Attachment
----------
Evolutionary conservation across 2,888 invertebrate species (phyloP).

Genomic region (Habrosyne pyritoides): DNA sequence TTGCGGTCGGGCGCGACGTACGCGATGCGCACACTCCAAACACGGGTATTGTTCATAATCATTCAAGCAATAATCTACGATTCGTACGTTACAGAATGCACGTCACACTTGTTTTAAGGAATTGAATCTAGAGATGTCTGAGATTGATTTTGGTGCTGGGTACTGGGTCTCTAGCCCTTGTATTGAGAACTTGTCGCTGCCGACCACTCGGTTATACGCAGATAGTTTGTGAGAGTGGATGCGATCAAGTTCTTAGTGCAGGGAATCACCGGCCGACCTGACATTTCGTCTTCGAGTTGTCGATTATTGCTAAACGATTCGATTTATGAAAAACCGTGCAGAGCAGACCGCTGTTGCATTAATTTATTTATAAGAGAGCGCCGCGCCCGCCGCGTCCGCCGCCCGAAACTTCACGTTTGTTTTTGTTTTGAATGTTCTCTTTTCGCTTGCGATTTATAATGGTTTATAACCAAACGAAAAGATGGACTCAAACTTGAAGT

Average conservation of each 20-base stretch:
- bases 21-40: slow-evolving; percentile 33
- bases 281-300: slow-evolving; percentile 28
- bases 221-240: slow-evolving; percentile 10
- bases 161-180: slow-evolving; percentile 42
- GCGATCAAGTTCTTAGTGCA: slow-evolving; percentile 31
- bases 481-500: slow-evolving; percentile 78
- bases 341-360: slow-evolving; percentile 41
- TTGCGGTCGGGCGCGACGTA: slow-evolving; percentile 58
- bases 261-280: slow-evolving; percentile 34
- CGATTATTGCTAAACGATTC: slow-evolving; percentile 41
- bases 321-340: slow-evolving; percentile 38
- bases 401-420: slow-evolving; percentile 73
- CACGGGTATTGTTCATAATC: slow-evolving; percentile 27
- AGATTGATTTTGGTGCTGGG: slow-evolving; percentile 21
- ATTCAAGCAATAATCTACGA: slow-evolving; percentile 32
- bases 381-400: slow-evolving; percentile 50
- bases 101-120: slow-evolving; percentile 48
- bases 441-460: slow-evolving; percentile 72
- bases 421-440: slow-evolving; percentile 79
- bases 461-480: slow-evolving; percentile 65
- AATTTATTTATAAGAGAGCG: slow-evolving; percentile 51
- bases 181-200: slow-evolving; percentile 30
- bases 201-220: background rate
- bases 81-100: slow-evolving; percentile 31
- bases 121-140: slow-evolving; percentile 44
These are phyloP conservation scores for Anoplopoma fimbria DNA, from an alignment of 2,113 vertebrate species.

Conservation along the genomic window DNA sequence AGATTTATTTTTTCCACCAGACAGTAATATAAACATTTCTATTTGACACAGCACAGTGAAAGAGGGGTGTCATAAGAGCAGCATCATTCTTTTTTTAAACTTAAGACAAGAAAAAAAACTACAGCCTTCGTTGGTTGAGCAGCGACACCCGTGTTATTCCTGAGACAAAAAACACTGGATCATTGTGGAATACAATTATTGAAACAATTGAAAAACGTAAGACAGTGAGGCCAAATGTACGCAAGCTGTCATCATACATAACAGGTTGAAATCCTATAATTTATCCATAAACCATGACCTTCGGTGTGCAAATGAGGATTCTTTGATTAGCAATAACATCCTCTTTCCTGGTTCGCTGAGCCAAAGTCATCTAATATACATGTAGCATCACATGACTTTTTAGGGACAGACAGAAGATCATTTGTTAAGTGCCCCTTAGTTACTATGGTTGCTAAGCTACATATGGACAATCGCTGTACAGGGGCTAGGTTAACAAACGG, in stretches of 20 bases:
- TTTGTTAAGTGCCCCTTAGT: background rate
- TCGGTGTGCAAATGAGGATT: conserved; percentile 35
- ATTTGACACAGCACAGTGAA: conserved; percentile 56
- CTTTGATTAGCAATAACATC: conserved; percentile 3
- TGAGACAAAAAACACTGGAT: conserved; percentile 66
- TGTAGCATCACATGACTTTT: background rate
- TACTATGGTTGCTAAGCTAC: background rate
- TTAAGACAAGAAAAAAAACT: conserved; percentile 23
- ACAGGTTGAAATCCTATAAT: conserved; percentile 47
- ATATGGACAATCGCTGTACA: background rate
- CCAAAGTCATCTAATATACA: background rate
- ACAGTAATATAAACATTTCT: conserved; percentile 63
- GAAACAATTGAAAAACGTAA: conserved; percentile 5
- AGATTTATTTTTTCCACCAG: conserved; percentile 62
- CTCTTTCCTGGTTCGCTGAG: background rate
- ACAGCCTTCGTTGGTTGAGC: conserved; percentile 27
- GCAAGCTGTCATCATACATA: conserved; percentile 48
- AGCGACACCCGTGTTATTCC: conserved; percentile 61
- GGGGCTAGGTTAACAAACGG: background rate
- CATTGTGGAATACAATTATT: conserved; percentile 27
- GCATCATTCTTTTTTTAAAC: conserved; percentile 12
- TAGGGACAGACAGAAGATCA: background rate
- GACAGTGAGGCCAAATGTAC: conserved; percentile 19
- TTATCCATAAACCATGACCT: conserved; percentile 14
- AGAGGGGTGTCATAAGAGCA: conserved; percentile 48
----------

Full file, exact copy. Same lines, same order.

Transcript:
Evolutionary conservation across 2,888 invertebrate species (phyloP).

Genomic region (Habrosyne pyritoides): DNA sequence TTGCGGTCGGGCGCGACGTACGCGATGCGCACACTCCAAACACGGGTATTGTTCATAATCATTCAAGCAATAATCTACGATTCGTACGTTACAGAATGCACGTCACACTTGTTTTAAGGAATTGAATCTAGAGATGTCTGAGATTGATTTTGGTGCTGGGTACTGGGTCTCTAGCCCTTGTATTGAGAACTTGTCGCTGCCGACCACTCGGTTATACGCAGATAGTTTGTGAGAGTGGATGCGATCAAGTTCTTAGTGCAGGGAATCACCGGCCGACCTGACATTTCGTCTTCGAGTTGTCGATTATTGCTAAACGATTCGATTTATGAAAAACCGTGCAGAGCAGACCGCTGTTGCATTAATTTATTTATAAGAGAGCGCCGCGCCCGCCGCGTCCGCCGCCCGAAACTTCACGTTTGTTTTTGTTTTGAATGTTCTCTTTTCGCTTGCGATTTATAATGGTTTATAACCAAACGAAAAGATGGACTCAAACTTGAAGT

Average conservation of each 20-base stretch:
- bases 21-40: slow-evolving; percentile 33
- bases 281-300: slow-evolving; percentile 28
- bases 221-240: slow-evolving; percentile 10
- bases 161-180: slow-evolving; percentile 42
- GCGATCAAGTTCTTAGTGCA: slow-evolving; percentile 31
- bases 481-500: slow-evolving; percentile 78
- bases 341-360: slow-evolving; percentile 41
- TTGCGGTCGGGCGCGACGTA: slow-evolving; percentile 58
- bases 261-280: slow-evolving; percentile 34
- CGATTATTGCTAAACGATTC: slow-evolving; percentile 41
- bases 321-340: slow-evolving; percentile 38
- bases 401-420: slow-evolving; percentile 73
- CACGGGTATTGTTCATAATC: slow-evolving; percentile 27
- AGATTGATTTTGGTGCTGGG: slow-evolving; percentile 21
- ATTCAAGCAATAATCTACGA: slow-evolving; percentile 32
- bases 381-400: slow-evolving; percentile 50
- bases 101-120: slow-evolving; percentile 48
- bases 441-460: slow-evolving; percentile 72
- bases 421-440: slow-evolving; percentile 79
- bases 461-480: slow-evolving; percentile 65
- AATTTATTTATAAGAGAGCG: slow-evolving; percentile 51
- bases 181-200: slow-evolving; percentile 30
- bases 201-220: background rate
- bases 81-100: slow-evolving; percentile 31
- bases 121-140: slow-evolving; percentile 44
These are phyloP conservation scores for Anoplopoma fimbria DNA, from an alignment of 2,113 vertebrate species.

Conservation along the genomic window DNA sequence AGATTTATTTTTTCCACCAGACAGTAATATAAACATTTCTATTTGACACAGCACAGTGAAAGAGGGGTGTCATAAGAGCAGCATCATTCTTTTTTTAAACTTAAGACAAGAAAAAAAACTACAGCCTTCGTTGGTTGAGCAGCGACACCCGTGTTATTCCTGAGACAAAAAACACTGGATCATTGTGGAATACAATTATTGAAACAATTGAAAAACGTAAGACAGTGAGGCCAAATGTACGCAAGCTGTCATCATACATAACAGGTTGAAATCCTATAATTTATCCATAAACCATGACCTTCGGTGTGCAAATGAGGATTCTTTGATTAGCAATAACATCCTCTTTCCTGGTTCGCTGAGCCAAAGTCATCTAATATACATGTAGCATCACATGACTTTTTAGGGACAGACAGAAGATCATTTGTTAAGTGCCCCTTAGTTACTATGGTTGCTAAGCTACATATGGACAATCGCTGTACAGGGGCTAGGTTAACAAACGG, in stretches of 20 bases:
- TTTGTTAAGTGCCCCTTAGT: background rate
- TCGGTGTGCAAATGAGGATT: conserved; percentile 35
- ATTTGACACAGCACAGTGAA: conserved; percentile 56
- CTTTGATTAGCAATAACATC: conserved; percentile 3
- TGAGACAAAAAACACTGGAT: conserved; percentile 66
- TGTAGCATCACATGACTTTT: background rate
- TACTATGGTTGCTAAGCTAC: background rate
- TTAAGACAAGAAAAAAAACT: conserved; percentile 23
- ACAGGTTGAAATCCTATAAT: conserved; percentile 47
- ATATGGACAATCGCTGTACA: background rate
- CCAAAGTCATCTAATATACA: background rate
- ACAGTAATATAAACATTTCT: conserved; percentile 63
- GAAACAATTGAAAAACGTAA: conserved; percentile 5
- AGATTTATTTTTTCCACCAG: conserved; percentile 62
- CTCTTTCCTGGTTCGCTGAG: background rate
- ACAGCCTTCGTTGGTTGAGC: conserved; percentile 27
- GCAAGCTGTCATCATACATA: conserved; percentile 48
- AGCGACACCCGTGTTATTCC: conserved; percentile 61
- GGGGCTAGGTTAACAAACGG: background rate
- CATTGTGGAATACAATTATT: conserved; percentile 27
- GCATCATTCTTTTTTTAAAC: conserved; percentile 12
- TAGGGACAGACAGAAGATCA: background rate
- GACAGTGAGGCCAAATGTAC: conserved; percentile 19
- TTATCCATAAACCATGACCT: conserved; percentile 14
- AGAGGGGTGTCATAAGAGCA: conserved; percentile 48